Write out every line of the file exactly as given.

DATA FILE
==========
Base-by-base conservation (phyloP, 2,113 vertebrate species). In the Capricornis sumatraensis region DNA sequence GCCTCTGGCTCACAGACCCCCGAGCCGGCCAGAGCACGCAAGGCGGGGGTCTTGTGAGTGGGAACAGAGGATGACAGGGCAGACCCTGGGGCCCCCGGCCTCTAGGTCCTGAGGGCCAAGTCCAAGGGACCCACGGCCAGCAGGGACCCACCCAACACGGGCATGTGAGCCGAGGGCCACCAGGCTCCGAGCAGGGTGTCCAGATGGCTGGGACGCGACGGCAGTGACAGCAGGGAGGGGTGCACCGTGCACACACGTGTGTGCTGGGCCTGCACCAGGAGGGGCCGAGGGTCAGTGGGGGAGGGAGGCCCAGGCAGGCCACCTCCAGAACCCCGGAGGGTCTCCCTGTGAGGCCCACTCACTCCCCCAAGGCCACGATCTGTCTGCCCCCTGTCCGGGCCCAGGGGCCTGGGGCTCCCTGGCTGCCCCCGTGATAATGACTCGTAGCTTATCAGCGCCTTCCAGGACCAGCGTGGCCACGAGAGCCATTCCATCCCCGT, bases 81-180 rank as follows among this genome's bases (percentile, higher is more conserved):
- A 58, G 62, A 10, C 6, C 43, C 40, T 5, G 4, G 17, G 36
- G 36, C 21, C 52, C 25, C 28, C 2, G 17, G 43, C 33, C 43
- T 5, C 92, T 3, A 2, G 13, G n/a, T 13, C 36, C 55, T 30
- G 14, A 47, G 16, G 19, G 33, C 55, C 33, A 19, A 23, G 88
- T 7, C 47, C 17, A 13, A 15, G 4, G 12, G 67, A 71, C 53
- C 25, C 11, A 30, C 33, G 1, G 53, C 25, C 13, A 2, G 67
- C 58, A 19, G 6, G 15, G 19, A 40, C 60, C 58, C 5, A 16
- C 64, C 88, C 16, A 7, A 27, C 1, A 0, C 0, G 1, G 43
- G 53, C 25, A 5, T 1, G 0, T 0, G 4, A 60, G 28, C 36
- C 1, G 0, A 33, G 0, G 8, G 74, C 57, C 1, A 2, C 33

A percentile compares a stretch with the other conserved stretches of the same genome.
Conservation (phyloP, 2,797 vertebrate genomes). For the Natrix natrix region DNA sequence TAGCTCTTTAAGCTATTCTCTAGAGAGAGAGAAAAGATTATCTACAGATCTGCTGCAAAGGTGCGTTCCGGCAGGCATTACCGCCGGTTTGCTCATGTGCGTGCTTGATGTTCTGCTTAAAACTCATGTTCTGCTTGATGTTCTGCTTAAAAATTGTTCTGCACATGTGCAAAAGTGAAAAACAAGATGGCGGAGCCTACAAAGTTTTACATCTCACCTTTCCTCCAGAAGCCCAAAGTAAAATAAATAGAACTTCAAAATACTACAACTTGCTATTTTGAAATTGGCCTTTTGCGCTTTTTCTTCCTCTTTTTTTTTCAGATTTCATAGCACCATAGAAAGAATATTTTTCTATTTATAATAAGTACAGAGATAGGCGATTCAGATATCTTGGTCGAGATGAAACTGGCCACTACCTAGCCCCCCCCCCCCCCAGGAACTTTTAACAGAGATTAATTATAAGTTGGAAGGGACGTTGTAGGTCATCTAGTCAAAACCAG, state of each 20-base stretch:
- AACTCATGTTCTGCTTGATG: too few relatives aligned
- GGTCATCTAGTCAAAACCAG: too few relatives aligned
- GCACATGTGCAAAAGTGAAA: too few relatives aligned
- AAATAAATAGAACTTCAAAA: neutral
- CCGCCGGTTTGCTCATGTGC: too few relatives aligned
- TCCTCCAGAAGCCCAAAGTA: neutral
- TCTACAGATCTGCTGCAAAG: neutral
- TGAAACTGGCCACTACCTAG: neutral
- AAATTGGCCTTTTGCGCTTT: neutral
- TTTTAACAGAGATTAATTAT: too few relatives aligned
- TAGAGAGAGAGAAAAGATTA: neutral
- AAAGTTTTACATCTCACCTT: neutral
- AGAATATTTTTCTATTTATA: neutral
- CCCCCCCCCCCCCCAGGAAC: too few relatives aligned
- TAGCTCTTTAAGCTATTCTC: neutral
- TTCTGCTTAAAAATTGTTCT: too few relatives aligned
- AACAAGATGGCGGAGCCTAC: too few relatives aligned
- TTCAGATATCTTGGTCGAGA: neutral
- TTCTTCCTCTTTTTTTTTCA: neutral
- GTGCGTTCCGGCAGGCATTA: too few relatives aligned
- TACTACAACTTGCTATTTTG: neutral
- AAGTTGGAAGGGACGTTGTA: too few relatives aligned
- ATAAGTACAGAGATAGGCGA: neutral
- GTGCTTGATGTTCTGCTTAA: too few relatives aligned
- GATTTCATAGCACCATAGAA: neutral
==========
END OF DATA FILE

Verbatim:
Base-by-base conservation (phyloP, 2,113 vertebrate species). In the Capricornis sumatraensis region DNA sequence GCCTCTGGCTCACAGACCCCCGAGCCGGCCAGAGCACGCAAGGCGGGGGTCTTGTGAGTGGGAACAGAGGATGACAGGGCAGACCCTGGGGCCCCCGGCCTCTAGGTCCTGAGGGCCAAGTCCAAGGGACCCACGGCCAGCAGGGACCCACCCAACACGGGCATGTGAGCCGAGGGCCACCAGGCTCCGAGCAGGGTGTCCAGATGGCTGGGACGCGACGGCAGTGACAGCAGGGAGGGGTGCACCGTGCACACACGTGTGTGCTGGGCCTGCACCAGGAGGGGCCGAGGGTCAGTGGGGGAGGGAGGCCCAGGCAGGCCACCTCCAGAACCCCGGAGGGTCTCCCTGTGAGGCCCACTCACTCCCCCAAGGCCACGATCTGTCTGCCCCCTGTCCGGGCCCAGGGGCCTGGGGCTCCCTGGCTGCCCCCGTGATAATGACTCGTAGCTTATCAGCGCCTTCCAGGACCAGCGTGGCCACGAGAGCCATTCCATCCCCGT, bases 81-180 rank as follows among this genome's bases (percentile, higher is more conserved):
- A 58, G 62, A 10, C 6, C 43, C 40, T 5, G 4, G 17, G 36
- G 36, C 21, C 52, C 25, C 28, C 2, G 17, G 43, C 33, C 43
- T 5, C 92, T 3, A 2, G 13, G n/a, T 13, C 36, C 55, T 30
- G 14, A 47, G 16, G 19, G 33, C 55, C 33, A 19, A 23, G 88
- T 7, C 47, C 17, A 13, A 15, G 4, G 12, G 67, A 71, C 53
- C 25, C 11, A 30, C 33, G 1, G 53, C 25, C 13, A 2, G 67
- C 58, A 19, G 6, G 15, G 19, A 40, C 60, C 58, C 5, A 16
- C 64, C 88, C 16, A 7, A 27, C 1, A 0, C 0, G 1, G 43
- G 53, C 25, A 5, T 1, G 0, T 0, G 4, A 60, G 28, C 36
- C 1, G 0, A 33, G 0, G 8, G 74, C 57, C 1, A 2, C 33

A percentile compares a stretch with the other conserved stretches of the same genome.
Conservation (phyloP, 2,797 vertebrate genomes). For the Natrix natrix region DNA sequence TAGCTCTTTAAGCTATTCTCTAGAGAGAGAGAAAAGATTATCTACAGATCTGCTGCAAAGGTGCGTTCCGGCAGGCATTACCGCCGGTTTGCTCATGTGCGTGCTTGATGTTCTGCTTAAAACTCATGTTCTGCTTGATGTTCTGCTTAAAAATTGTTCTGCACATGTGCAAAAGTGAAAAACAAGATGGCGGAGCCTACAAAGTTTTACATCTCACCTTTCCTCCAGAAGCCCAAAGTAAAATAAATAGAACTTCAAAATACTACAACTTGCTATTTTGAAATTGGCCTTTTGCGCTTTTTCTTCCTCTTTTTTTTTCAGATTTCATAGCACCATAGAAAGAATATTTTTCTATTTATAATAAGTACAGAGATAGGCGATTCAGATATCTTGGTCGAGATGAAACTGGCCACTACCTAGCCCCCCCCCCCCCCAGGAACTTTTAACAGAGATTAATTATAAGTTGGAAGGGACGTTGTAGGTCATCTAGTCAAAACCAG, state of each 20-base stretch:
- AACTCATGTTCTGCTTGATG: too few relatives aligned
- GGTCATCTAGTCAAAACCAG: too few relatives aligned
- GCACATGTGCAAAAGTGAAA: too few relatives aligned
- AAATAAATAGAACTTCAAAA: neutral
- CCGCCGGTTTGCTCATGTGC: too few relatives aligned
- TCCTCCAGAAGCCCAAAGTA: neutral
- TCTACAGATCTGCTGCAAAG: neutral
- TGAAACTGGCCACTACCTAG: neutral
- AAATTGGCCTTTTGCGCTTT: neutral
- TTTTAACAGAGATTAATTAT: too few relatives aligned
- TAGAGAGAGAGAAAAGATTA: neutral
- AAAGTTTTACATCTCACCTT: neutral
- AGAATATTTTTCTATTTATA: neutral
- CCCCCCCCCCCCCCAGGAAC: too few relatives aligned
- TAGCTCTTTAAGCTATTCTC: neutral
- TTCTGCTTAAAAATTGTTCT: too few relatives aligned
- AACAAGATGGCGGAGCCTAC: too few relatives aligned
- TTCAGATATCTTGGTCGAGA: neutral
- TTCTTCCTCTTTTTTTTTCA: neutral
- GTGCGTTCCGGCAGGCATTA: too few relatives aligned
- TACTACAACTTGCTATTTTG: neutral
- AAGTTGGAAGGGACGTTGTA: too few relatives aligned
- ATAAGTACAGAGATAGGCGA: neutral
- GTGCTTGATGTTCTGCTTAA: too few relatives aligned
- GATTTCATAGCACCATAGAA: neutral